That's the upshot of a new Gartner report released today, which predicts that sales of notebooks and desktops – old-fashioned computing devices, in other words – will drop 7.6 percent from 2012 to 2013. The numbers break down like this: In 2012, worldwide shipments of notebooks and desktops totaled 341 million, according to Gartner. Meanwhile, tablets totaled 116 million.
But this year, shipments of notebooks and desktops will total 315 million, and shipments of tablets will increase, to 197 million. And by 2017, Gartner predicts, shipments of tablets will far outstrip shipments of notebooks and desktops. In a press release, Carolina Milanesi, research vice president at Gartner, said the shift was the result of the ability of modern tablets to duplicate much of the PC experience.
"While there will be some individuals who retain both a personal PC and a tablet, especially those who use either or both for work and play, most will be satisfied with the experience they get from a tablet as their main computing device," Ms. Milanesi says. "As consumers shift their time away from their PC to tablets and smartphones, they will no longer see their PC as a device that they need to replace on a regular basis."
As Woody Leonhard notes over at InfoWorld, there is reason to be skeptical of Gartner's figures – the analytics firm, after all, predicted in 2011 that Windows Phone would overtake iOS by 2015. More than two years since that prediction, the numbers simply do not match up. So yes, take any prediction with a grain of salt.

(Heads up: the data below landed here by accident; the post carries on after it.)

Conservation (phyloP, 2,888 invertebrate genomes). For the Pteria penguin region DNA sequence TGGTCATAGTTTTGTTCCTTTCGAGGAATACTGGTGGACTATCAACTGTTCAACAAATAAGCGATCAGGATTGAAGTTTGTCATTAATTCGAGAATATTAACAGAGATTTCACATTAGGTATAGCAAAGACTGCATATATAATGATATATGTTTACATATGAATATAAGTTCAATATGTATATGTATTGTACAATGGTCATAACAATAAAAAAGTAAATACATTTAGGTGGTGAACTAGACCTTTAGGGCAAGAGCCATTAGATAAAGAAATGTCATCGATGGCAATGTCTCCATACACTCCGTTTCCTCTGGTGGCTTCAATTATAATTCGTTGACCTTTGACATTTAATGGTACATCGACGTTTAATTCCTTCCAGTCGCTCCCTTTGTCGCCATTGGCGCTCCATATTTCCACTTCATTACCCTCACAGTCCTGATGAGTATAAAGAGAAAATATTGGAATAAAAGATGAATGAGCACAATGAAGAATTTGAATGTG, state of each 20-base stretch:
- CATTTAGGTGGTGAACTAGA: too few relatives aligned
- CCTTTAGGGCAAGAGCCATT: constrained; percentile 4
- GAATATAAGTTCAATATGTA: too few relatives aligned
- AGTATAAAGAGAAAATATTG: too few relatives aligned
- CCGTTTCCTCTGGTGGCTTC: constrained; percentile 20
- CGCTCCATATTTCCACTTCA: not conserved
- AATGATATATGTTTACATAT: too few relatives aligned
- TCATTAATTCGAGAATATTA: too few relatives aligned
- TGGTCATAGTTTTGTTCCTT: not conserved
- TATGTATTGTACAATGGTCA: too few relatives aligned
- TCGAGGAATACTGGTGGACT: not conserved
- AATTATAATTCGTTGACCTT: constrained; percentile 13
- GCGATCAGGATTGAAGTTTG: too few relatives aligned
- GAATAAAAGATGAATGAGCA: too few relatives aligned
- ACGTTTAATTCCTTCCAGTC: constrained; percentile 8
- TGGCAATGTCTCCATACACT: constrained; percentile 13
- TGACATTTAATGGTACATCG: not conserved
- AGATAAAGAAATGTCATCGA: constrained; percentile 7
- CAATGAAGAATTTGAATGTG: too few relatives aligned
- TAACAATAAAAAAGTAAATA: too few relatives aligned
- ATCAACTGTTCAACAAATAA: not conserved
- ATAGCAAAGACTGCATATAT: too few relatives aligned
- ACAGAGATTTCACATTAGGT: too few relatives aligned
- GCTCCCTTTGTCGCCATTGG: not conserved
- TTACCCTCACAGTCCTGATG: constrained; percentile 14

But if Gartner is right about PCs? Well, that's bad news for Microsoft, the titan of the PC industry.
"The implications of such a dramatic shift for Microsoft go beyond Windows," writes Preston Gralla at Computerworld.
Revenue from Office could be threatened as well," he adds. "Office dominates traditional PCs, but isn't yet available for Android or iOS devices. Given that Google has just released Quickoffice for Android and iOS, it's not certain that Office will dominate on those platforms. Quickoffice is free for companies who use Google Apps for Business, which could eat into enterprise sales. What if Google makes it free for consumers as well – or ships it as a basic part of Android? How many people would buy Office then?
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